“As writing has changed with computer-mediated, networked environments, so too have our conceptions about what it means to be literate.” ~Troy Hicks (The Digital Writing Workshop 2009)
I had an interesting conversation with my father a couple of weeks ago. My father, Jim Armstrong, is the least “New Age” person I know (or so I thought).
“The universe sends you messages,” he told me, “you just have to know how to listen.”
To say the least, I was stunned. Before long Dad would be doing Yoga and drinking green smoothies with Mike and I. Laughter accompanied our conversation and we both savored the moment we were sharing. As a teenager I went out-of-my-way to disagree with everything my father said. I even went so far as to declare myself a Republican because I had a crush on Alex P. Keaton on the television series Family Ties. At thirty-nine I am embracing every word that Dad professes and I cannot agree with him more. My antenna is up and I am intently trying to listen.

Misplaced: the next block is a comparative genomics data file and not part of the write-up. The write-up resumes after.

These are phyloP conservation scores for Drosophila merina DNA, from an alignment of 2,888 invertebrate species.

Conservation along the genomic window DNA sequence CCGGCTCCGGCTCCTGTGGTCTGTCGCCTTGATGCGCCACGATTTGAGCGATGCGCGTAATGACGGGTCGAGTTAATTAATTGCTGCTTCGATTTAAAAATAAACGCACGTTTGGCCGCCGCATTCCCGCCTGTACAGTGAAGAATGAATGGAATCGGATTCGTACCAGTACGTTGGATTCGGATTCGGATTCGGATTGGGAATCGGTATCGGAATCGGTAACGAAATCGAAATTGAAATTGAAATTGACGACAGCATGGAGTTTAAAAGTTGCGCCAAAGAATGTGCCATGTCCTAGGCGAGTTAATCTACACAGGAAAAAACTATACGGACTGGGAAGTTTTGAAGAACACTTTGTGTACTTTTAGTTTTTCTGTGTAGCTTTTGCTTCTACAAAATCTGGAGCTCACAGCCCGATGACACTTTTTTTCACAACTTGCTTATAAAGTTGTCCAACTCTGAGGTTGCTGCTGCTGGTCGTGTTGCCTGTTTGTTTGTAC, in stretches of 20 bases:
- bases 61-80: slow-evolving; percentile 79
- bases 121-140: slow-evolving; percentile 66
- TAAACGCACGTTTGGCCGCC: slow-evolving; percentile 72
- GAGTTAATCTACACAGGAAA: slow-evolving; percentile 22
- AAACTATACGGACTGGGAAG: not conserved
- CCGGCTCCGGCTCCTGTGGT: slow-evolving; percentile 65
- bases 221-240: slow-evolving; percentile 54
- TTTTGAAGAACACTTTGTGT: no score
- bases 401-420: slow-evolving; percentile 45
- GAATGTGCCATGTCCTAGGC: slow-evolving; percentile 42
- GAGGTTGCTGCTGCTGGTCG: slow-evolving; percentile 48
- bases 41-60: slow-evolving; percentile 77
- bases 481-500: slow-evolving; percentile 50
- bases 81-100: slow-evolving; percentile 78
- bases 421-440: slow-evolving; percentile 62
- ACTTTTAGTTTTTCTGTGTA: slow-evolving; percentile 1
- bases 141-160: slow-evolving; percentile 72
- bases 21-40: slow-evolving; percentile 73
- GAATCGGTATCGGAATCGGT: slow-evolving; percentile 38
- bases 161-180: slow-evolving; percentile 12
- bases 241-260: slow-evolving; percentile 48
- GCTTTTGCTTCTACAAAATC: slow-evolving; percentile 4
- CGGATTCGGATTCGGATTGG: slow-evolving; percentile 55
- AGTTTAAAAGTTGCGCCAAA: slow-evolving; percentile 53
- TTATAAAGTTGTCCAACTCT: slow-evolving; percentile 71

The winter of 08-09 Heather and I were curious about the buzzing at National Writing Project conferences about digital storytelling. It was a strange new language to us and we were constantly trying to decipher what people were saying. At the same time Upper Peninsula Writing Project Tech Liaison Sara Beauchamp (Hicks) was coaxing us in that sweet and passionate way of hers to take the leap of turning our writing into digital stories. We were interested, but apprehensive and not very secure in our scope of technological abilities. Looking back now I realize that this was a pivotal moment in our teaching career. Cliché and all it is important for the teacher to become the student. We were writers. We loved to write and we wrote often. We were UPWP teachers who participated in writing marathons and entertained ourselves by writing collaborative poetry. Yes, it is true we have even been known to encourage poetry from complete strangers while waiting for a table at a busy restaurant in Indianapolis or while on the subway in New York City. Heather and I even helped encourage our Principal at Gwinn High School, Kevin Luokkala, to write and recite quite a few lines of poetry once while at a conference in Battle Creek, Michigan.